Global Warming: The Wrong Argument
When promoting clean energy, the primary argument for reform is usually global warming or climate change. Assuming global warming exists, this is a powerful argument. It’s hard to imagine a worse scenario than rising sea levels submerging vast swaths of the Earth’s landmass. It is also difficult for opponents to defeat a proposal that, if not adopted by our government, will result in massive loss of life.
This argument rests, as I stated before, on the global warming assumption. However, I am not arguing that global warming does not exist — that is irrelevant to my point. What is important is that the “clean energy” argument rests on the assumption that people accept global warming in the first place.
Unfortunately, many Americans do not accept it. An October “Energy Update” from Rasmussen Reports notes that only 60 percent of Americans believe that global warming is a serious problem. It is a significant number — indeed, a majority — but it also means that 40 percent of Americans dismiss global warming. So when policymakers, such as President Obama, reference climate change as the primary reason for adopting clean energy policy, he fails to appeal to 40 percent of Americans.
What then, can everyone agree on about clean energy? There are many arguments in favor of clean energy that are far more difficult to argue against than global warming. First, consider pollution. It is undeniable that spewing contaminants into the air harms human health. Anyone who has been in Los Angeles understands this well. The smog, benzene, and other products of combustion are poisonous. This is very believable, but the impact and reason for urgency of pollution pales in comparison to global climate change.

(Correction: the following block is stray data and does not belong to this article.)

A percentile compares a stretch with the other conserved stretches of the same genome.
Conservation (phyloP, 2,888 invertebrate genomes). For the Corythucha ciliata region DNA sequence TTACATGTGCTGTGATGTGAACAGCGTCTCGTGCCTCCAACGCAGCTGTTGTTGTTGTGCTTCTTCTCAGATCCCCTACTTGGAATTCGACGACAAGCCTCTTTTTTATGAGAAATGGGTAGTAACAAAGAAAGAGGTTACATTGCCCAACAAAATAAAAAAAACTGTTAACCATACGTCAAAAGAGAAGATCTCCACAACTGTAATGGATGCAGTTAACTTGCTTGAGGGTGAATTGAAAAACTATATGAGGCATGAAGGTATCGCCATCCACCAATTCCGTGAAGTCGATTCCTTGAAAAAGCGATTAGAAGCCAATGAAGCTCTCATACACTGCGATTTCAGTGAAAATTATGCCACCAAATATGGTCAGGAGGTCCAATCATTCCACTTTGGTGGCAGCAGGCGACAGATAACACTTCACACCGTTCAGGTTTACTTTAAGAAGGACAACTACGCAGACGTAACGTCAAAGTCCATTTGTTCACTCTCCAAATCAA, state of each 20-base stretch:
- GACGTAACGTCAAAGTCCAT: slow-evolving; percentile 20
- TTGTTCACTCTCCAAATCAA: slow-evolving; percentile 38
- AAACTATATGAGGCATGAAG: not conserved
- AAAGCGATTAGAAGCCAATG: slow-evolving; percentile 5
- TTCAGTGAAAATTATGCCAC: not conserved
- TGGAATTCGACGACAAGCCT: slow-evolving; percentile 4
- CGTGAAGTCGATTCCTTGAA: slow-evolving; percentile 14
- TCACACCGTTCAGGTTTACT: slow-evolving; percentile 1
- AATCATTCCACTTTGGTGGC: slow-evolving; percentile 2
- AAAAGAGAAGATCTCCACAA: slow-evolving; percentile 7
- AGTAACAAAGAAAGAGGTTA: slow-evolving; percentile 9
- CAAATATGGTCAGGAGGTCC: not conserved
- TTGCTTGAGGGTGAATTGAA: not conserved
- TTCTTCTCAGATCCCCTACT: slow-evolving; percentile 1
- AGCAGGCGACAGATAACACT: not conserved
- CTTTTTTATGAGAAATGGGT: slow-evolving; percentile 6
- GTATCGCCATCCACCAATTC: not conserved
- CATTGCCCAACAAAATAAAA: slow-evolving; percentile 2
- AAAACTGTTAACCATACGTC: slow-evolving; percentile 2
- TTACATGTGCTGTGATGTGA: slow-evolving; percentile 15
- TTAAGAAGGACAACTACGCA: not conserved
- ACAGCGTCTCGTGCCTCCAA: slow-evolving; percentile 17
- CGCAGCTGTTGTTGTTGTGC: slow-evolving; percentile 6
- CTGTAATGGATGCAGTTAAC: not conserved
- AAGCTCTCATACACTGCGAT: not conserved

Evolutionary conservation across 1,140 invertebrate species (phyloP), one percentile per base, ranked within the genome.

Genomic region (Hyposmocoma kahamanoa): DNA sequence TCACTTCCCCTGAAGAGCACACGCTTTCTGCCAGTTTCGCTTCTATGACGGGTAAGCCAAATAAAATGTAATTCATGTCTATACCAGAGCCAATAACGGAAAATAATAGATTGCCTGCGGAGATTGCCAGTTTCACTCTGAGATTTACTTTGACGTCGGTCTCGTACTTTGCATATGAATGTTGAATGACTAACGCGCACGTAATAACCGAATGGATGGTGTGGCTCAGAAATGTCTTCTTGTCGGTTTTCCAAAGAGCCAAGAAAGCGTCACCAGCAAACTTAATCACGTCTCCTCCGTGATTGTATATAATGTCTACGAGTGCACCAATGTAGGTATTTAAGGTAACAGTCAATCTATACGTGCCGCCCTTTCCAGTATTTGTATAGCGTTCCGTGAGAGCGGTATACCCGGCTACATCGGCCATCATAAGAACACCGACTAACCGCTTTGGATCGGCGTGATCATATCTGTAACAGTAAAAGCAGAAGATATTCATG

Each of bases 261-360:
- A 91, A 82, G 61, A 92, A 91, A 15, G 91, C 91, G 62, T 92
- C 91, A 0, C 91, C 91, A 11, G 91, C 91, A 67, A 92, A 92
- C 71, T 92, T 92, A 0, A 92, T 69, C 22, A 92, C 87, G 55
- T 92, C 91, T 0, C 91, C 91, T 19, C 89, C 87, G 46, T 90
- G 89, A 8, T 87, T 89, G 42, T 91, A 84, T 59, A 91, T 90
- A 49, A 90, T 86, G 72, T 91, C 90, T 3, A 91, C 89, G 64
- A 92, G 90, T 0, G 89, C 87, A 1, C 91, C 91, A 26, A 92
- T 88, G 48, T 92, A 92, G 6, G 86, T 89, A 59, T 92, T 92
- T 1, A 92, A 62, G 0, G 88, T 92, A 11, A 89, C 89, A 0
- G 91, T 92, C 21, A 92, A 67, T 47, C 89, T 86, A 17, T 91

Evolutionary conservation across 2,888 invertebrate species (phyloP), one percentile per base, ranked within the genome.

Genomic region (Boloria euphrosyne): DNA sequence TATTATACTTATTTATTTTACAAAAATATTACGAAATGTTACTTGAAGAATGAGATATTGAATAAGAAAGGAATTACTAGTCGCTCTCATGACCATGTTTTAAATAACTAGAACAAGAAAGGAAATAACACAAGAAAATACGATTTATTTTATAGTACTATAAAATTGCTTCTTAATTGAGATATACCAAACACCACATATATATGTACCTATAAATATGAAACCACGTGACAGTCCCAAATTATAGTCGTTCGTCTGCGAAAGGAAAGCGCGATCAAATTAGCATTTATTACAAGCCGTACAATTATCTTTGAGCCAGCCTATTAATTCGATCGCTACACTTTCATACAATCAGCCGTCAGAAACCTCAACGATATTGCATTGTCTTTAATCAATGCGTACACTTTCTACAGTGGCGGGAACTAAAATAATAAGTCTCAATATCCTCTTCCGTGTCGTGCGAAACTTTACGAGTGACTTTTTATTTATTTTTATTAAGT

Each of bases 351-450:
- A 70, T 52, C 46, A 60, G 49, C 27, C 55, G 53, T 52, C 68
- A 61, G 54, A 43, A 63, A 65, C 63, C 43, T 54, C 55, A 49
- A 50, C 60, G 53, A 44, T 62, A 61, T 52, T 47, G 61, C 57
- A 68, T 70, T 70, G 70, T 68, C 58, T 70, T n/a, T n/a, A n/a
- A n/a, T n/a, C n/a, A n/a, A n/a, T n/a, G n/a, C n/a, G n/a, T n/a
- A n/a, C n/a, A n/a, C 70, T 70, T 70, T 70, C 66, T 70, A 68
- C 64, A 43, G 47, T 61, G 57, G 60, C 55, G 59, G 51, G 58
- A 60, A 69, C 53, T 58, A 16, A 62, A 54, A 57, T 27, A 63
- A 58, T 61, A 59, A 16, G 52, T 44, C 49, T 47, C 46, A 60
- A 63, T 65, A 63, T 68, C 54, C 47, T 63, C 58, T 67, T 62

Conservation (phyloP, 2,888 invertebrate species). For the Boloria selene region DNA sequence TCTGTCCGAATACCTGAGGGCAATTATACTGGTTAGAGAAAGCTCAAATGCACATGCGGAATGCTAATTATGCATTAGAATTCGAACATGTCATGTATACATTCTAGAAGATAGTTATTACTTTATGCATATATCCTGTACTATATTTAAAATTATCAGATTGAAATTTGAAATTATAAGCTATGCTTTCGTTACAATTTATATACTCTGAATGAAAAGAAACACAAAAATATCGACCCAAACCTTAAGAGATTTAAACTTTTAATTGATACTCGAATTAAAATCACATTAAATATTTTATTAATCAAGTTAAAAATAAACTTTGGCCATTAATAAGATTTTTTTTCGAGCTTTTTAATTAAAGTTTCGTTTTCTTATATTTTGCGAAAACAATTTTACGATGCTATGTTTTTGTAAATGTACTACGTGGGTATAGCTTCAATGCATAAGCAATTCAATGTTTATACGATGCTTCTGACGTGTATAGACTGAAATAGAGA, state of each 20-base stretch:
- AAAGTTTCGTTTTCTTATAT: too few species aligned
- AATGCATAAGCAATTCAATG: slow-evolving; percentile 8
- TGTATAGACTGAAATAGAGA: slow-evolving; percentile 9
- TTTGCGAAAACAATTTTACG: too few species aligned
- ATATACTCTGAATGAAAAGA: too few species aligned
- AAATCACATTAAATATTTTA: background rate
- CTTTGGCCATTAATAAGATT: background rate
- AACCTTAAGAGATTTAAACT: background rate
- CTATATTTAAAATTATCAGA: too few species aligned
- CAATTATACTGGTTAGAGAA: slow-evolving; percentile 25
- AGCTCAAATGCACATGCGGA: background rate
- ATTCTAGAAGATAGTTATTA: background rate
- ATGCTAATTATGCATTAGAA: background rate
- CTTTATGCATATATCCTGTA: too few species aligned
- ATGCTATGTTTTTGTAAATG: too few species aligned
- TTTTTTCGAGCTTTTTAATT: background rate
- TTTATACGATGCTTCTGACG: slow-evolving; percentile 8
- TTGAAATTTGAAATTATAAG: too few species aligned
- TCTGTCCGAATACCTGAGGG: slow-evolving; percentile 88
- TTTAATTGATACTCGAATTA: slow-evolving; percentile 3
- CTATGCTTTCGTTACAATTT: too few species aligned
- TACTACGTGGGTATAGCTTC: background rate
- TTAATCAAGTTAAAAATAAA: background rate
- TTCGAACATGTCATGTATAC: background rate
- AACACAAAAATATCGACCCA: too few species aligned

There are, however, other reasons that do have the same brutal imagery. Look at the risk for resource wars. As oil supplies dwindle, economic and security interests will dictate the need to secure oil resources. States have used, continue to use, and will use their military power to secure oil resources. Saddam Hussein attempted to expand his oil empire by invading Kuwait. China’s involvement in Sudan is almost certainly linked to the latter’s oil. According to the Energy Information Administration, Sudan has five billion barrels of proven oil reserves, which is enough to warrant China’s military involvement in the region.
It is not hard to imagine that the United States will intervene to protect its oil interests. The United States provides security to Saudi Arabia, intervened to stop Hussein from controlling Kuwaiti oil, and, by some estimates, might have used oil as a reason for invading Iraq in March 2003. Resource wars are a real risk and have direct costs both in dollars and lives.
I hope to see these problems come up more often than the global warming in the debate for clean energy. Clean energy is an important goal, but that goal could be undermined by the very reasons that purportedly support it. Proponents have to start using less debatable points, and focus on ones like pollution or resource wars. These have more direct implications for the United States than the controversial global warming argument.
Like the “death panel” phrase that some conservatives have used to discredit the Obama health care plan, the global warming argument is the scariest argument out there. Partly because it is so scary and dire, it is also less acceptable. People deny it. Deniers cannot be convinced. If supporters of clean energy want results, then now is the time to begin transforming deniers into supporters with arguments that are not based on global warming. For real change to happen, supporters must use arguments that have direct, tangible and undeniable effects on almost all Americans. Pollution, resource wars, or job creation fulfill these objectives. Global warming does not.
Charles B. Barr is a member of the Class of 2013.